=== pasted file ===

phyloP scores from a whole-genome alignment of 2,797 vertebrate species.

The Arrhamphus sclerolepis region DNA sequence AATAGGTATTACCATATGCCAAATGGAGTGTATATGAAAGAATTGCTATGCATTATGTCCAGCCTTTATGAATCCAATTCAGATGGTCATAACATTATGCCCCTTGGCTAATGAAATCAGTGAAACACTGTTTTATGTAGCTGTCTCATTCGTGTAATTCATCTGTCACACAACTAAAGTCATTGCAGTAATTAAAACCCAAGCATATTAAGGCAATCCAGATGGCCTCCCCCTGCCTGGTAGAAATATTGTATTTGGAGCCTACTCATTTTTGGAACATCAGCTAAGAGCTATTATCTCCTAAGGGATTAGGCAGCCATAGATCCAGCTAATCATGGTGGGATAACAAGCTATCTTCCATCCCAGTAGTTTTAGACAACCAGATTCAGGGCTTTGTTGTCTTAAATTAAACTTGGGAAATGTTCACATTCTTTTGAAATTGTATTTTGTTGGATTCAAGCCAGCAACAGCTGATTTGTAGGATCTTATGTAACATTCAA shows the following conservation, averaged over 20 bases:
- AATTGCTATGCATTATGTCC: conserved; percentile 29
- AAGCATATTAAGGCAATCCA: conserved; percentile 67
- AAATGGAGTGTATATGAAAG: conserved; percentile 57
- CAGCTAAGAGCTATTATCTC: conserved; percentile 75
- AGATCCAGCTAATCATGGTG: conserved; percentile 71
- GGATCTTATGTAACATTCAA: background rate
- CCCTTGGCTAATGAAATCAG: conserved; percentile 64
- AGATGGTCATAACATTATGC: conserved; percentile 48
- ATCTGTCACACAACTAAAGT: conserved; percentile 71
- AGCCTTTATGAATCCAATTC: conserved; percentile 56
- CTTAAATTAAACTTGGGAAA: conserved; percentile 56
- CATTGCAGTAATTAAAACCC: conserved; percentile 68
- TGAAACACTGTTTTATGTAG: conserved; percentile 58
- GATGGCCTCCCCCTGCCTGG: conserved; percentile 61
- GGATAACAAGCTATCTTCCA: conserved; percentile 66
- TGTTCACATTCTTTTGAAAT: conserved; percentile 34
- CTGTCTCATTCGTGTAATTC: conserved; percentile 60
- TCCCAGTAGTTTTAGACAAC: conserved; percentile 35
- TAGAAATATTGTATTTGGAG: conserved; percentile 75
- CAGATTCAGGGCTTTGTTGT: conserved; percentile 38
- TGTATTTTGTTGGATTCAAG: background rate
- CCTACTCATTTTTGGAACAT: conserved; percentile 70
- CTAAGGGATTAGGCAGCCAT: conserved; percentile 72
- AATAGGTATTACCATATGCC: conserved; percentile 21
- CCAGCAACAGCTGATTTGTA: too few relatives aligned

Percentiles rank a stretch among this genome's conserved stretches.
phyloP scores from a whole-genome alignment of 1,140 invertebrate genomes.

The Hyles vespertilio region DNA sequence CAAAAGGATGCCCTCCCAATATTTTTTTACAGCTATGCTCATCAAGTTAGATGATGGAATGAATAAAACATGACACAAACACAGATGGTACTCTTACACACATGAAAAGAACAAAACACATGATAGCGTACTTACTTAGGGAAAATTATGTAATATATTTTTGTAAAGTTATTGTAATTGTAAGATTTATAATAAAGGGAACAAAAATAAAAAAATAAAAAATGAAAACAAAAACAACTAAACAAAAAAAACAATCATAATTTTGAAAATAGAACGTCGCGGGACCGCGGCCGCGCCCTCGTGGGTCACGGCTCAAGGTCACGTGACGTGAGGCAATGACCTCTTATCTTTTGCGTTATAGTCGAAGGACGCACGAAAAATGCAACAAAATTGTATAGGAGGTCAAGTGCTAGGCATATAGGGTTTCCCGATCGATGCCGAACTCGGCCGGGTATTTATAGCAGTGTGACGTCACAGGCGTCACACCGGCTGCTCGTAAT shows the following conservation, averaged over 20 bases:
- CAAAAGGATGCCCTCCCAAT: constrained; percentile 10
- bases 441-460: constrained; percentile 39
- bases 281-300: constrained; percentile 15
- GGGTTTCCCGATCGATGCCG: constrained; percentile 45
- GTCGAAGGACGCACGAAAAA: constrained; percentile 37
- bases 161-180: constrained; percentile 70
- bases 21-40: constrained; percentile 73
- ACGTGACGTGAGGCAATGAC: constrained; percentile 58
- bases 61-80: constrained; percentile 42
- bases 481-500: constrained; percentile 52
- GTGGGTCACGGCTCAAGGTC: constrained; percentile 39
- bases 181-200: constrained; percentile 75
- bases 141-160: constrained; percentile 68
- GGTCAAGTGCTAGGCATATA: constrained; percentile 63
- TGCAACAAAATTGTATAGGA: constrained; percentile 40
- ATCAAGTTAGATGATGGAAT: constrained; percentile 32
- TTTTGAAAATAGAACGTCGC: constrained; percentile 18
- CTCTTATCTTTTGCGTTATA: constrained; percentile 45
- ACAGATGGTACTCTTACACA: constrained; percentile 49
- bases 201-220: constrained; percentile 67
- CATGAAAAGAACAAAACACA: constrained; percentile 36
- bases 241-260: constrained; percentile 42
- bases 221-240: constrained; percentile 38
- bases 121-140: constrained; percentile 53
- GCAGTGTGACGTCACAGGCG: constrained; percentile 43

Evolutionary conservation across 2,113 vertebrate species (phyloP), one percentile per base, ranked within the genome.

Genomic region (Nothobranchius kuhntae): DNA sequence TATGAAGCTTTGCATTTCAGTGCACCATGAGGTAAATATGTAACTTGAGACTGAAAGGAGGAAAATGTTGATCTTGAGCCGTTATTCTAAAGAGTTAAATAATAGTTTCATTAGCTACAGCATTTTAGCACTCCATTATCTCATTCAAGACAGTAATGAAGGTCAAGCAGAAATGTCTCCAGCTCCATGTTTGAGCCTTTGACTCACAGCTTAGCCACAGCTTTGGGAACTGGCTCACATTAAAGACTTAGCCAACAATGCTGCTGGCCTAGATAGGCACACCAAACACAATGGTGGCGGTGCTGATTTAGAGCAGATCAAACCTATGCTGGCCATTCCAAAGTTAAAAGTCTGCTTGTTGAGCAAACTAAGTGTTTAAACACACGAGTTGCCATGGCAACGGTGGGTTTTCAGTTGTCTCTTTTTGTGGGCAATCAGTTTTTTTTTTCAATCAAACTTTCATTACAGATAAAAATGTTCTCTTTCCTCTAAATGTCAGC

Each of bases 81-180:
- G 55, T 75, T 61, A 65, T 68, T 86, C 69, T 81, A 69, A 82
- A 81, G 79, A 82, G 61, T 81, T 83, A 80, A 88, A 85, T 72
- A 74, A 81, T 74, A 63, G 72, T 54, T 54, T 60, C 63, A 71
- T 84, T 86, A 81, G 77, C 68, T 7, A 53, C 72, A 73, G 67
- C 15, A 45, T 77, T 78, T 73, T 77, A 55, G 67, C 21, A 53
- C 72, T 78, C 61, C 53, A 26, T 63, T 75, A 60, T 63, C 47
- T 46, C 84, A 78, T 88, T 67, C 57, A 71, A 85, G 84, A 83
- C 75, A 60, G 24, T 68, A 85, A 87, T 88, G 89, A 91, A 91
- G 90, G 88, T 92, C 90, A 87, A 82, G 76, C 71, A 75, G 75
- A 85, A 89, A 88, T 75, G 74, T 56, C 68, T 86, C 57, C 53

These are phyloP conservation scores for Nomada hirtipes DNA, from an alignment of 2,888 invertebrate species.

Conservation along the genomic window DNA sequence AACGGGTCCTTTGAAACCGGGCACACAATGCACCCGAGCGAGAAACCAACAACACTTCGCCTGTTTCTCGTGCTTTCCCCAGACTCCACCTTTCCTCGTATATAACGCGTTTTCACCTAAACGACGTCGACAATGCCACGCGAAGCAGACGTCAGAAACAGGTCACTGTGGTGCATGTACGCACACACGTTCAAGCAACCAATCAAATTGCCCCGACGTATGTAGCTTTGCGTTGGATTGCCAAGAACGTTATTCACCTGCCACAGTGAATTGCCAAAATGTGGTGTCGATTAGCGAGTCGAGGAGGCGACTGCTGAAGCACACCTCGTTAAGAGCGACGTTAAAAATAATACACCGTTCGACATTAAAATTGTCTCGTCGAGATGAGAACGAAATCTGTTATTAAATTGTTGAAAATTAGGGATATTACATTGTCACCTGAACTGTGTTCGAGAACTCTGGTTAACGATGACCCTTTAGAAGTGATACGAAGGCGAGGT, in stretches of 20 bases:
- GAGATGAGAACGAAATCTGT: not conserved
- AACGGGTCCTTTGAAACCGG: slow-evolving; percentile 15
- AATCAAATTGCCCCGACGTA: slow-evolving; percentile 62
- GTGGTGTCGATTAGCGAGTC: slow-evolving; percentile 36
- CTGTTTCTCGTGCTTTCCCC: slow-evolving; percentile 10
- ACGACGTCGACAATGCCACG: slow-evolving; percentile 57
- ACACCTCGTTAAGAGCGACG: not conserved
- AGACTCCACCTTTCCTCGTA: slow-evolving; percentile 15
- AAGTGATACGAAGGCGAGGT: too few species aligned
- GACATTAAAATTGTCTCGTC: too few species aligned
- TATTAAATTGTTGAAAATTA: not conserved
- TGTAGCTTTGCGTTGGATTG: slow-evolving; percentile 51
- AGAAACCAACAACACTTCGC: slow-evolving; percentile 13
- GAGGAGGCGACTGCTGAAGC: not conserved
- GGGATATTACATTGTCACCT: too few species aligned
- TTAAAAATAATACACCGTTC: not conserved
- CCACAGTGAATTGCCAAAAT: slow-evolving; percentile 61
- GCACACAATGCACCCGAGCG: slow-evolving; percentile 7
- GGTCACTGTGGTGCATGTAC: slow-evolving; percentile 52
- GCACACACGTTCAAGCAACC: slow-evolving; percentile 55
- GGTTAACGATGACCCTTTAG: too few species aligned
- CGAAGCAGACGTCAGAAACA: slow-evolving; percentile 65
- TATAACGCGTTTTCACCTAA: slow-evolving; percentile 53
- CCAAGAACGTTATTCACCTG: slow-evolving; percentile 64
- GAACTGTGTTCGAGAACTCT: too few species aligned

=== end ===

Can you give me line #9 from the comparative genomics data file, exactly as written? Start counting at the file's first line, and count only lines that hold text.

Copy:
- CCCTTGGCTAATGAAATCAG: conserved; percentile 64